April 4, 2005
Could it be that growing numbers of white youth will not acquiesce as meekly to multicultural bullying as others have done before them? Is what happened at Paul VI High School in Haddonfield, New Jersey, last month, just an anomaly? Or might it inspire others to break the mold of what has become conventional, that is, whites’ defensive behavior when targeted with the smear "racist," out of fear of rocking the race boat?
During a speech delivered by Regena Thomas, New Jersey’s black Secretary of State, at the predominantly white Catholic school, many students got up and left the auditorium in protest. It seems that Thomas was indulging in one of those typical preacher-style rants, in which the captive white audience is held as an enemy to be scolded and rebuked. Such scenes and rants of "righteous wrath" were all the rage in the 1960s and ’70s, when whites generally submitted as a form of duty.
In this case, however, even members of the school faculty sympathized with the angry students, and agreed that Thomas’s harsh remarks were "disrespectful" and her style "confrontational." This is most unusual, since school administrators are generally notorious for their apologetic knee-jerking, when it comes to the volatile subject of race.
Although there was no recording of Thomas’s remarks, and she probably did not read from a transcript, through word of mouth, students have shared some of her bellicose quotes, which are now showing up on blogs. One account claims that, in her speech, she told the black students to expect little from life, since the world is against them. She allegedly also informed the black students in the audience that the boys and girls, "to your right and left," are "racists." She is quoted as saying that she did not need to know or to meet any of these young people, whom she had just smeared, since she need know nothing more than to look at their white skin.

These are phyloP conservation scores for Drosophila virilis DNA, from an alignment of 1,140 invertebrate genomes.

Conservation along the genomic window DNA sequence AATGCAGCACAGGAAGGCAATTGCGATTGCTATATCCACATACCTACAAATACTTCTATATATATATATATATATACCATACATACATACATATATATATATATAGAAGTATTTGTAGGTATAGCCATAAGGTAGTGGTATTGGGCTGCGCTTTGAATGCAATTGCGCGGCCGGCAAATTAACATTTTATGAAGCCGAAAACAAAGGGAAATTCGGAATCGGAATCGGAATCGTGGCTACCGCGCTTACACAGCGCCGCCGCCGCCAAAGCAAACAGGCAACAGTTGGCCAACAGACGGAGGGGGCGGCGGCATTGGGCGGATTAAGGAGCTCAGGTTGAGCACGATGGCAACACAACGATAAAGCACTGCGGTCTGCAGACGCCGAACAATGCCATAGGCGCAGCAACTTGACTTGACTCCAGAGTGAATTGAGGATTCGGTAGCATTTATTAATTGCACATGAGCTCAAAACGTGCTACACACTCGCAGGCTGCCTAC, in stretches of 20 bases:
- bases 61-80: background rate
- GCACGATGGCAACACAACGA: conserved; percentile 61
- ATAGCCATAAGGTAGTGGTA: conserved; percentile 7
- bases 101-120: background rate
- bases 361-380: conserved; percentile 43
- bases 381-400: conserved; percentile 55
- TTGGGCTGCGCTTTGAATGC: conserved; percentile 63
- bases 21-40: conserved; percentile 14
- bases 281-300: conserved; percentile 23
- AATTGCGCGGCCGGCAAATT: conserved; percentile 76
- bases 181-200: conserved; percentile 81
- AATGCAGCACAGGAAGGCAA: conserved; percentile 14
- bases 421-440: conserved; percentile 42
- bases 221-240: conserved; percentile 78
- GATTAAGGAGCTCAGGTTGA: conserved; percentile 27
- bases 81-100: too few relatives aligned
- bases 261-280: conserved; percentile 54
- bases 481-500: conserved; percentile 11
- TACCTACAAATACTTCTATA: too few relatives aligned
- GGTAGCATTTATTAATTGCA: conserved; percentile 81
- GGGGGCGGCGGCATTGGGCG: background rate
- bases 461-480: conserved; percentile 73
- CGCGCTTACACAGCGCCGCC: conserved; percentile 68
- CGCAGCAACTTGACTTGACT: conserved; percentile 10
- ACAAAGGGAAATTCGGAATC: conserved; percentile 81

The rest of her talk was pretty much in the same vein, as she castigated whites, in general, for the usual wickedness, with a voice that sometimes rose almost to a scream.
Apparently, her remarks and style of presentation not only stirred school administrators, but roused quite a few parents, who expressed outrage that their children had been exposed to Thomas’s tirade. As reported by several students, over the next couple of days, the school was in social turmoil, as white students continued to fume, and some black students claimed to have received threats. NBC News reported that "racial tensions skyrocketed after last Monday’s speech." Leave it to a government bureaucrat to bring troubles where few exist.
In an unusual reversal, it is the black Thomas who finds herself in the hot seat of criticism for intemperate remarks concerning race, and is being pressured to issue apologies. According to the New York Times (3/27/05), Thomas claims she had intended only to impress upon the students "the importance of diversity and justice," and did not mean to be critical of them. She was described by NBC News as "distraught" to learn that her remarks, which were misunderstood, had been found offensive, and apologized to those who felt hurt by her words.
A black public official apologizing to whites for "misunderstood" racial remarks? What’s this world coming to?
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